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Farrar Straus & Giroux
Tom Stoppard made his name as a young writer with his incredibly inventive Rosencratz and Guildenstern are Dead. With Arcadia he truly found a mature and powerful voice.

Here, Stoppard explores a broad range of academic disciplines as he creates a drama of ideas that spans the centuries. He translates thoughts into concrete people and concrete events. Stoppard takes a dry, even uninteresting subject, and turns it into a dramatic spectacle of great literary merit.
Arcadia: Overview

The play is set in two time scales, in Sidley Park a Derbyshire stately house in 1809 and 1989. In the past a young girl of great intelligence, Thomasina Coverly is being tutored by Septimus Hodge. Her thinking seems dislocated from ordinary questions of life, and is interested in the theory of motion and the determinism that was prevalent in the scientific discussions of the day (that were being led by Newton's theories of mechanics).

In parallel with this story is a plot involving a group of three academics. Hannah is researching the history of a character named the Sidley Hermit, who died mysteriously at the house. Bernard, a literary critic, has also come to the house in order to research a mysterious period in the life of Byron. He believes that Byron stayed in the house (which he is doing in the earlier time schema) and that he killed the man of the house, a character called Chater in a duel.

In the meantime, the young prodigy, Thomasina, is considering the nature of mathematical reality--sad that the equations that she is learning only form simple mechanical forms, she wishes to find the maths that would be able to represent a flower. Time flows in and out and seems to mix together the early eighteen hundreds and the late nineteen hundreds, as Bernard's theory is disproved by a piece of evidence that Hannah finds.
In a final scene Thomasina sneaks downstairs on the eve of her seventeenth birthday and tries to convince Septimus to dance. He tries to put her off by discussing her diagrams with her, but finally gives in. As they dance, Septimus takes hold of Thomasina and kisses her. In the present, Gus--a man who has been helping the academic with their studies--enters with a picture that Thomasina had drawn of Septimus. It appears that it was Septimus who was the hermit.

Stoppard is very much well known for his erudition, and none of his plays rely so heavily on the playwright’s learning as Arcadia. What is, perhaps, his greatest achievement is his ability to make a true and touching drama out of his heavy material. He creates on stage a very novelistic feel for time and place--his split time frames allow him to brilliantly expound the differences and, more importantly, the similarities that occur across the years and that--despite the different areas of knowledge that are important to different eras--certain things, like love, friendship and truth remain very much the same.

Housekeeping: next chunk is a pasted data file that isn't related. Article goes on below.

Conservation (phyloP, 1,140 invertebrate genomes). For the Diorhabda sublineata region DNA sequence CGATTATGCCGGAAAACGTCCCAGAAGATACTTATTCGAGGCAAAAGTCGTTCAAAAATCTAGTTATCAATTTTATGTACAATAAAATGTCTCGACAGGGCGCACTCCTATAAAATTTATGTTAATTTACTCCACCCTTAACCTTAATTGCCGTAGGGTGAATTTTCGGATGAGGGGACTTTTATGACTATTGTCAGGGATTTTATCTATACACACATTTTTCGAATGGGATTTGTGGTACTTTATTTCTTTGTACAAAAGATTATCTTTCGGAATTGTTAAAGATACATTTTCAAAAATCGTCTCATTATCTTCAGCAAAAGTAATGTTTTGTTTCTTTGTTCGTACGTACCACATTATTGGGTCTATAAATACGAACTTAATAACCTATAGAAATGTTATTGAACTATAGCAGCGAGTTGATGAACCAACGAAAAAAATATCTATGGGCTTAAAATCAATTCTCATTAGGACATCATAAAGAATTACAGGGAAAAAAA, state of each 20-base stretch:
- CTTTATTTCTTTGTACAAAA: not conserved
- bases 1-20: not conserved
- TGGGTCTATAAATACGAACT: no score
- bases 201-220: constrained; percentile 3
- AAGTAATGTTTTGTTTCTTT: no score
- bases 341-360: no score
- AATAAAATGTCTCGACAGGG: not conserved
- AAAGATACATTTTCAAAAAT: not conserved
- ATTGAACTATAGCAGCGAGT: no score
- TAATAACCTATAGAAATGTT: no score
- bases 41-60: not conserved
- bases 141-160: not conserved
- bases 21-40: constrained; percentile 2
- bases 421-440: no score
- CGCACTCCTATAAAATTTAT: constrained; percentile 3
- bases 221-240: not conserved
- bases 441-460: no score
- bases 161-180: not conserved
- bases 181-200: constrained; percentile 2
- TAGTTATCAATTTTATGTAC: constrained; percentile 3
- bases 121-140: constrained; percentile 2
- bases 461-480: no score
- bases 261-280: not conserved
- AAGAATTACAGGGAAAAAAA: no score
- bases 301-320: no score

Perhaps his management of his time is very much linked to his excellent feel for place--and the setting of Arcadia is as much a character in the play as any of those who people the stage. The very idea that the house and gardens in which the play is set is an "Arcadia" gives a very good impression of how Stoppard uses his setting, and how important it is. For the room in the house which, as the play goes on, becomes littered with the paraphernalia of the two different times – paper, quills, laptops and electricity cords--we begin to understand that the play is set somewhere that is both extremely concrete, but also strangely liminal and removed.

It is concrete in the sense that it is the site of history--the thing that most strongly connects the characters in the past with those in the play's present is their surroundings, the house, its history, its physicality. However, it is also a place of respite for all the characters--a veritable Eden in which the pursuits of the mind can be followed away from the difficulties of the world. By taking us out of time in his play, Stoppard allows us to see the world at a remove, and in a startlingly different way.

Witty and urbane, delightfully written, and full of ideas that do not allow its audience to settle but pushes them onto new planes of thought, Arcadia is a wonderful play by accomplished playwright. Its place in the canon of works that will be and should be regularly performed is surely assured.

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